Should a sojourner—the term commonly used to refer to men who came to Canada to work with no intention to stay—have the misfortune to die abroad, his and his family’s wish was that, one day, his bones would be shipped to China, for final burial in his family’s plot in their ancestral village. Rituals respecting the dead required that after seven years the remains be exhumed and the bones cleaned, and then stored until a shipment could be made to China.
Only large and established west coast Chinatowns had clan associations and fraternal organizations able to step into the breach to take care of funeral expenses, burial, and, later, storage in a “bone house” and shipment of bones to China. In Ottawa, pragmatism prevailed; some accepted that the final resting place would have to be in Canada.
In 1925, four civic-minded men—the brothers Mong and Kwong Hum, and Shung Joe and Sue Wong—raised funds to designate an area at Beechwood Cemetery as a Chinese section. A first purchase of 40 lots was made in the name of the Hum brothers.
Marion Hum: “That makes our family proud”
Twelve years later, in 1937, upon the outbreak of war in China against the Japanese, which cut off civilian transportation across the ocean, the community made a second major purchase at Beechwood of several dozen plots, this time in the name of Ottawa’s Chinese Benevolent Association.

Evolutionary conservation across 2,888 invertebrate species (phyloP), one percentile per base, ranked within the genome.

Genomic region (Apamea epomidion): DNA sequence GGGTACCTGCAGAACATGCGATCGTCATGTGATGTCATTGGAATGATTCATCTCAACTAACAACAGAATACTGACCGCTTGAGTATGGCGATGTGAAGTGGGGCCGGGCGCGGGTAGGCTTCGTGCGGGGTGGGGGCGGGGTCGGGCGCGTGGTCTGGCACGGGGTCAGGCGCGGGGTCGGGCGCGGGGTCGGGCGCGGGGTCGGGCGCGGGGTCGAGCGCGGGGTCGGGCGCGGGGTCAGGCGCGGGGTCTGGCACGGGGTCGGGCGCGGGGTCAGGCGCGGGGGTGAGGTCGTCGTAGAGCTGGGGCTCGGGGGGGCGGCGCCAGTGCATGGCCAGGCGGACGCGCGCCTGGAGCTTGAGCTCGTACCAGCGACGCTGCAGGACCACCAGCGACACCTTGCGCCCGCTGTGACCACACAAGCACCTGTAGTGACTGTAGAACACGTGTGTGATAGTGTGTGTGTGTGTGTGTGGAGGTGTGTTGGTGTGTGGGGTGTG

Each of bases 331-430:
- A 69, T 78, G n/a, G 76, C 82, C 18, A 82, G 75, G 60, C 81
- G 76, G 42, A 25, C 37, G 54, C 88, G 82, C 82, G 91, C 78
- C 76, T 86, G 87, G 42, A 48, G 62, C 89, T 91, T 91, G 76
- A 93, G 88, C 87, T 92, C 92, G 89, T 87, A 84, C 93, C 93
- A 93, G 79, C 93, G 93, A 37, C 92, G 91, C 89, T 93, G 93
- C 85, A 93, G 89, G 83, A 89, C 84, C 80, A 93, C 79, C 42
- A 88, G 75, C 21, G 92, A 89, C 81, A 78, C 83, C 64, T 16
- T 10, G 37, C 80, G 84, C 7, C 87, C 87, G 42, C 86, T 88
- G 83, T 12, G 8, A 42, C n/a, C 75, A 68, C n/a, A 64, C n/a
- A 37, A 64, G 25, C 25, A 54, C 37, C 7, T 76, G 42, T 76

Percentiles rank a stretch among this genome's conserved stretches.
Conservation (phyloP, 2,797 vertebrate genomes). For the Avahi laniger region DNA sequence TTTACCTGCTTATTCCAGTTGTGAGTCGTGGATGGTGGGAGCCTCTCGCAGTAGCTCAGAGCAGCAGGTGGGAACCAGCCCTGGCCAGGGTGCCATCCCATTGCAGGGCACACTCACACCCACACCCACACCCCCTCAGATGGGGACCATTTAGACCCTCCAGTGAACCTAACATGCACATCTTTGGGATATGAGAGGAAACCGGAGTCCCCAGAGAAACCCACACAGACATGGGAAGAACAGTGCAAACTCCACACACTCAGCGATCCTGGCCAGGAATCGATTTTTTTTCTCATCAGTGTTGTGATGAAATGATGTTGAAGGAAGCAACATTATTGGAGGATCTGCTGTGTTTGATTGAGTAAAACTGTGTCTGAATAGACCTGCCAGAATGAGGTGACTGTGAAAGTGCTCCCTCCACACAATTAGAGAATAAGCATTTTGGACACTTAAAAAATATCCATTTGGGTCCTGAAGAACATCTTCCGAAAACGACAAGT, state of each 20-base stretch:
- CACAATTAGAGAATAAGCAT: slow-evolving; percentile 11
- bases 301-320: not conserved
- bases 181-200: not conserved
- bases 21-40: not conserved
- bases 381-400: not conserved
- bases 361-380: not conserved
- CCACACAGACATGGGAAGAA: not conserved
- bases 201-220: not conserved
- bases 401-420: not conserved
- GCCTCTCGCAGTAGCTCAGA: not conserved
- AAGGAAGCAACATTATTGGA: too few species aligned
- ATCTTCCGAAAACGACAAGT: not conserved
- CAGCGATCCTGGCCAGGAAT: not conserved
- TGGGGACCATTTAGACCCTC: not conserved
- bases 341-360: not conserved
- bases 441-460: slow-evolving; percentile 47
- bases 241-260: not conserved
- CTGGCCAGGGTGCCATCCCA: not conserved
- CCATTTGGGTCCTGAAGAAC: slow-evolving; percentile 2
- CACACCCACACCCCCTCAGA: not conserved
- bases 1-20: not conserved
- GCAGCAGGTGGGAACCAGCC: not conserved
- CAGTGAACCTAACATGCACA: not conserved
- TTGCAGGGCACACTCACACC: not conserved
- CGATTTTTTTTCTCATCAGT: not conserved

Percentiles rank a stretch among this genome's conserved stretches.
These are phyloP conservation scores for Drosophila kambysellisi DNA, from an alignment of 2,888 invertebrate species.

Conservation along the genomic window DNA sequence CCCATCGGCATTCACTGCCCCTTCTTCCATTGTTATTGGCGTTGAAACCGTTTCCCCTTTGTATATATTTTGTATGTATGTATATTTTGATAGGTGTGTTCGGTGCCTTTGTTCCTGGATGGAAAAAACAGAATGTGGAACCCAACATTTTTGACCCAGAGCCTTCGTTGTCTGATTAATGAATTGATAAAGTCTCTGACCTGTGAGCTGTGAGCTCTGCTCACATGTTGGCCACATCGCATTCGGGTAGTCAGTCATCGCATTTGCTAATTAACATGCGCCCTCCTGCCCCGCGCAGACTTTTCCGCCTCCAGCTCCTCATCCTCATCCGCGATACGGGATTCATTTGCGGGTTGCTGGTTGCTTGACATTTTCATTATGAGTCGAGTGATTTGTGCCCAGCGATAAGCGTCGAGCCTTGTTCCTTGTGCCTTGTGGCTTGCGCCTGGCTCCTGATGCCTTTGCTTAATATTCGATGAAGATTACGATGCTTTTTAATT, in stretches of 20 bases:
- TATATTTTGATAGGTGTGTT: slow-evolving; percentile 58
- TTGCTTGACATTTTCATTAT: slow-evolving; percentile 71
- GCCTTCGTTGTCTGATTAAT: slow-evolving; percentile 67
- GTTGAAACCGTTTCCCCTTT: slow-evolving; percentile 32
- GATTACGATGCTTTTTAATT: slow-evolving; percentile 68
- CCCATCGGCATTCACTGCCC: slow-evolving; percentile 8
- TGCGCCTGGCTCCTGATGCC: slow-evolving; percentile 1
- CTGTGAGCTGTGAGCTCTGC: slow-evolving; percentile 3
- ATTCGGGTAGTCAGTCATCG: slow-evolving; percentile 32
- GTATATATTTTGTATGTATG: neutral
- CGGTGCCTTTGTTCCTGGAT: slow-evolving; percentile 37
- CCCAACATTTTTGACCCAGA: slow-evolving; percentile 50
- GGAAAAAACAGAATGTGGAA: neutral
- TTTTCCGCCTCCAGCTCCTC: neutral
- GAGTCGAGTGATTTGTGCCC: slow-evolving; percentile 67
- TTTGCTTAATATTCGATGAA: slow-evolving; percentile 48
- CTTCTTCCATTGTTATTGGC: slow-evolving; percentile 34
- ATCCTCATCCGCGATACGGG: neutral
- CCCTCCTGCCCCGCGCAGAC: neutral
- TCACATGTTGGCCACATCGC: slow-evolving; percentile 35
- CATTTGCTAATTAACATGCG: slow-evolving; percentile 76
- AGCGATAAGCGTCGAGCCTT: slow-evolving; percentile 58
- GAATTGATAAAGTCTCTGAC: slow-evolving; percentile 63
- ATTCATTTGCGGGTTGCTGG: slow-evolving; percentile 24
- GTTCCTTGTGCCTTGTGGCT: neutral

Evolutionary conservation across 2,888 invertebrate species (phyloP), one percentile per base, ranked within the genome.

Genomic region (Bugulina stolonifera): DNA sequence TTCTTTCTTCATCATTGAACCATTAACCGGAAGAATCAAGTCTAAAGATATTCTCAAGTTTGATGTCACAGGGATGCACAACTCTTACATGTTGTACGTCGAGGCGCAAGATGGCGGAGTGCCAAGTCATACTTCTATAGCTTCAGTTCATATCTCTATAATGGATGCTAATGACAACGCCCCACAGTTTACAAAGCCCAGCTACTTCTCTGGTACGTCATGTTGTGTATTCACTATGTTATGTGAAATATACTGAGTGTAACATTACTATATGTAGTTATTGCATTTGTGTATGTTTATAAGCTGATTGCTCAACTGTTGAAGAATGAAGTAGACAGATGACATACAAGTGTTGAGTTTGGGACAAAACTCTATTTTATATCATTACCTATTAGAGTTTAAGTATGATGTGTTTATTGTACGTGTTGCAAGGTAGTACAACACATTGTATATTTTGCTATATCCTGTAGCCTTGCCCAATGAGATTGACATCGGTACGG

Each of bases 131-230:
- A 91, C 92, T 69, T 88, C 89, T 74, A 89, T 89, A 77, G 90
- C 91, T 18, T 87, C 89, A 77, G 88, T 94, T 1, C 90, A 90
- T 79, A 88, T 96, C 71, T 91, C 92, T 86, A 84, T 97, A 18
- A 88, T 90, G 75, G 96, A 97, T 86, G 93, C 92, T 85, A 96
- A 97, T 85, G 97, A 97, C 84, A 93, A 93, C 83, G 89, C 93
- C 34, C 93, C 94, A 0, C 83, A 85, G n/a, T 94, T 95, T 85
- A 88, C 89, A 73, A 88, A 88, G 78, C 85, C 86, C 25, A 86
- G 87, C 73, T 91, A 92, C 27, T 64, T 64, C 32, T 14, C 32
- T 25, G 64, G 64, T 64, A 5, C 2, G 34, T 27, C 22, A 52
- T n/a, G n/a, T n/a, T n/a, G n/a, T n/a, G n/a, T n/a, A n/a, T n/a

Sojourners ruled out returning to China once it was under Communist rule. In the 1950s, some wives in Ottawa joined in efforts spearheaded by elders in the local fraternal and community Chinese associations, including the Kuomintang and the Chinese Benevolent Association, to raise funds for the future burial expenses of elderly and impoverished men without kin in the city.
Mrs. Chong Sam Hum was one of those wives. Her husband, Chong Sam Hum, on his own in Canada since 1913, sent for her and their son Robert in 1950. Robert regularly drove his mother and the wives of Shung Joe and Sue Wong in his used 1953 Pontiac up and down the Ottawa Valley to canvass where they knew of Chinese families in business. Robert, by then a retired physicist, recalled his mother’s plea for contributions: “‘We’ve got to do something for these people,’ she’d say. “She liked the cause, though she found it difficult to ask for money. People could get hostile because they didn’t like to talk of cemeteries.”
Gladys (née Wong) Chin and her brother, Douglas Wong, penned a recollection of their parents’ annual visitation to honour the dead: “Annually the Wongs prepared the ritual of visiting Beechwood Cemetery to pay homage to the pioneers who immigrated to Ottawa before them and to those who passed away afterwards. They raised funds, prepared foods (chickens, roast pork, sweets and fruits) to offer to the deceased, purchased and planted flowers at each gravesite and arranged bus transportation for the community. After the ceremony all would gather back at the Yick Lung store where a strong tradition of feasting and social interaction occurred. The Wongs were instrumental in serving and delivering the foods to everyone who could not attend.”
Robert Hum: “The elders respected my mother”
Copyright © 2012 Ottawa Chinese Community Service Centre and Denise Chong